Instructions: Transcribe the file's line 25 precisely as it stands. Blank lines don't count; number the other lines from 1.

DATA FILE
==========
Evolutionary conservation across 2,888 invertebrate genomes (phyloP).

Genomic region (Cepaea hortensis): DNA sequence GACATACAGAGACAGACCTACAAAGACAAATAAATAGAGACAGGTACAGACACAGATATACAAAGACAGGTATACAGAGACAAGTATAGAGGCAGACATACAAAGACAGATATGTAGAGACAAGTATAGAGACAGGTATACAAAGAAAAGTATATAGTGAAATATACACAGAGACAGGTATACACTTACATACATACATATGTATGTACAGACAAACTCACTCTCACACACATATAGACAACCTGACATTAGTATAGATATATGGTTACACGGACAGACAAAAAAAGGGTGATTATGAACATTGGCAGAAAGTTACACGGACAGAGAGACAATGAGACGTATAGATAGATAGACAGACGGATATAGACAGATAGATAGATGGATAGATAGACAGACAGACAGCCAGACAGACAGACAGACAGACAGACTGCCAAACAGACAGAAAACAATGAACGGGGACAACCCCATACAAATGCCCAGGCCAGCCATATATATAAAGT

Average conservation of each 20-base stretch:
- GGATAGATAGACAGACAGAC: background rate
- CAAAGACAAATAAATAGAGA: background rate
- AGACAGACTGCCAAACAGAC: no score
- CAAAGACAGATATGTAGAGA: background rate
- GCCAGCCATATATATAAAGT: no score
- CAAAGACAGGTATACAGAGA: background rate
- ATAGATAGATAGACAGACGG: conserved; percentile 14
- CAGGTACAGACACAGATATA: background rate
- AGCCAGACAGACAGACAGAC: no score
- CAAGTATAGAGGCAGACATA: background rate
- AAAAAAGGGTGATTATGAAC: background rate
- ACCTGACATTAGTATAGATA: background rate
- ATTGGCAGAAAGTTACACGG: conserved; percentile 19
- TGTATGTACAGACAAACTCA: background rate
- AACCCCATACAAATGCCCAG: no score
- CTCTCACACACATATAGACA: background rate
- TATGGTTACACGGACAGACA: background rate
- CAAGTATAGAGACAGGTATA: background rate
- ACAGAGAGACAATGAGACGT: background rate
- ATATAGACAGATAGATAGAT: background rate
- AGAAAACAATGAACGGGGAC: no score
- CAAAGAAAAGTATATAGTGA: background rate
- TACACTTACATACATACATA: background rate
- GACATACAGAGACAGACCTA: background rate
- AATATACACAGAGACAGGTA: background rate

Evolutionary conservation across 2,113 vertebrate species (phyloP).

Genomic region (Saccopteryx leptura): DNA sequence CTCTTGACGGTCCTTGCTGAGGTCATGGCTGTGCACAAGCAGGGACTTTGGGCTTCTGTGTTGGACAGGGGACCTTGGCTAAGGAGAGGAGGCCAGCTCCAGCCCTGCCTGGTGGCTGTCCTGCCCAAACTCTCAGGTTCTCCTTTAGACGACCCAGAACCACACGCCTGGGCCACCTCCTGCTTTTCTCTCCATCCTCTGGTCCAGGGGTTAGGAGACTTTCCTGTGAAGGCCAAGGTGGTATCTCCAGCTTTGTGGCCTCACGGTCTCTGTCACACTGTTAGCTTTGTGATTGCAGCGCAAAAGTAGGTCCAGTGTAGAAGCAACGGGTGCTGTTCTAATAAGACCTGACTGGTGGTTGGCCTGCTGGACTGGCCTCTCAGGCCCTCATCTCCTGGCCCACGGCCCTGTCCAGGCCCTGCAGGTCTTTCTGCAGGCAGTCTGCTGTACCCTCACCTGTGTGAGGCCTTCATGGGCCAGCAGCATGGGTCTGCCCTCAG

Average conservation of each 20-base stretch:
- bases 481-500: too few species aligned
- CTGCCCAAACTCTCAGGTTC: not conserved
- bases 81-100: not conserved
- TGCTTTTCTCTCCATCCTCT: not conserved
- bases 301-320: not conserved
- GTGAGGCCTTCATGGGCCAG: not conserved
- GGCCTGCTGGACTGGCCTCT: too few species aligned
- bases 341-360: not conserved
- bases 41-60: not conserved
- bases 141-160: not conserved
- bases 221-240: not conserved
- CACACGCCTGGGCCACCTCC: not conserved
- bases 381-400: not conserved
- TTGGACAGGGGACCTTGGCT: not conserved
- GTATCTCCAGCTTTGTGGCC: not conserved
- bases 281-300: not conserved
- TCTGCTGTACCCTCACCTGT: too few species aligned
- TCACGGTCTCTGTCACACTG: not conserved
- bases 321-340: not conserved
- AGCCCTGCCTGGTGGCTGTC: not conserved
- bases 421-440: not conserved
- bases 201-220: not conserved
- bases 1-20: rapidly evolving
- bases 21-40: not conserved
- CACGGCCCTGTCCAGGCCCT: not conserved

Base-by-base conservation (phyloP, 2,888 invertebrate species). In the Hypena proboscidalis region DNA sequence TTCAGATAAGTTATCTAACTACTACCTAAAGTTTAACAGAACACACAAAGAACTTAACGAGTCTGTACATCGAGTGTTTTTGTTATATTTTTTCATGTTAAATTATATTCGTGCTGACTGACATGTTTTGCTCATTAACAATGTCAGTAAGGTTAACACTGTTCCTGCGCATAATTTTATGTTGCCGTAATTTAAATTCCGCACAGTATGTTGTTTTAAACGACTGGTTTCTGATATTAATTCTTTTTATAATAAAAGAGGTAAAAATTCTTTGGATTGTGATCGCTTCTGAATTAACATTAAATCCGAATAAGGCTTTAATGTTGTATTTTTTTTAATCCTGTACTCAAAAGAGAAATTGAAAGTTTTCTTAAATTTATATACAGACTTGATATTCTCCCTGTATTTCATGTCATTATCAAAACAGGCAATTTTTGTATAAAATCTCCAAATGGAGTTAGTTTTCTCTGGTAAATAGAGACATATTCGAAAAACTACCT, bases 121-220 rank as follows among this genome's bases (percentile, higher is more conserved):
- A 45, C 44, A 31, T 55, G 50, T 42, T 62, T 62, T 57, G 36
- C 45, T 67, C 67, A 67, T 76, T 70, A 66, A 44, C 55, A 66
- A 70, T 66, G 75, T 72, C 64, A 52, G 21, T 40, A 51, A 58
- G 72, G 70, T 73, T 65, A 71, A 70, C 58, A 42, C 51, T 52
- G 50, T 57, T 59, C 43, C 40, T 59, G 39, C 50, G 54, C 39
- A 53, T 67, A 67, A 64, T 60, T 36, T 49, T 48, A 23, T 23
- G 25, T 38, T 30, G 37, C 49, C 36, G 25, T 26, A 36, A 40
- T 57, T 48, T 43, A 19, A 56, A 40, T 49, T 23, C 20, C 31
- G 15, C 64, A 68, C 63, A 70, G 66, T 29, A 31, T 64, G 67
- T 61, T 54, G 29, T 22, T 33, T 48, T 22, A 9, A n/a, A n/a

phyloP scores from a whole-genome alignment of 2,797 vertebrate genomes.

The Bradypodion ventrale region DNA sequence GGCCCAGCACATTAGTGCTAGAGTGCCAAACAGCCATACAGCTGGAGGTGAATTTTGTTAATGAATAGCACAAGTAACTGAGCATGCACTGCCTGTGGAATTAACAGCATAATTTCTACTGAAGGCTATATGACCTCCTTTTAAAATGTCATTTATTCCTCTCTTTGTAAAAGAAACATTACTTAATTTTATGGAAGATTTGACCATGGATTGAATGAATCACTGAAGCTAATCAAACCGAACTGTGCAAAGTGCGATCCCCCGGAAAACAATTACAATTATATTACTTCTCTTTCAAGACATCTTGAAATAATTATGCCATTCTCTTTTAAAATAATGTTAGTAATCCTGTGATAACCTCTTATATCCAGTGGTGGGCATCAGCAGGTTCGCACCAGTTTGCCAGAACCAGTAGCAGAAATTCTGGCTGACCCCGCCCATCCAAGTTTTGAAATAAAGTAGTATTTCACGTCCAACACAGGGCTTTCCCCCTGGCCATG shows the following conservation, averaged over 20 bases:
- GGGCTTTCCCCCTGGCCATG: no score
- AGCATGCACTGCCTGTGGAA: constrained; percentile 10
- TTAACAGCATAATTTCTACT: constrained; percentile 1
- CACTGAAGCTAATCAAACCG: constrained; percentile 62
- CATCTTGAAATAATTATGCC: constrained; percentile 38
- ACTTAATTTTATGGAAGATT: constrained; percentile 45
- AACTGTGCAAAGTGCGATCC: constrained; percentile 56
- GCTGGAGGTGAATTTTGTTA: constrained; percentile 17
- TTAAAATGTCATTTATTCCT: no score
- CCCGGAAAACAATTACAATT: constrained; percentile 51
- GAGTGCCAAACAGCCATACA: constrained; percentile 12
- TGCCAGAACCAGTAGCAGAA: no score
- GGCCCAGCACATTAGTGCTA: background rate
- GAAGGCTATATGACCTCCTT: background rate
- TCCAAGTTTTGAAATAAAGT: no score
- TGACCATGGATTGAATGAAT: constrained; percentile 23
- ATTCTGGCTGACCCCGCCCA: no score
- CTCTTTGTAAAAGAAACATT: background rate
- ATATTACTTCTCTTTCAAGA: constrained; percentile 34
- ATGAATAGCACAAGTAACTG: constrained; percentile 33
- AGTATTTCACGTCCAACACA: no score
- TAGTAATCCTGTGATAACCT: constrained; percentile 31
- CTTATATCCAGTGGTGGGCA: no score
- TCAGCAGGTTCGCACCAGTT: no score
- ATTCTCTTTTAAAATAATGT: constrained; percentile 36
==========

- CAAAGAAAAGTATATAGTGA: background rate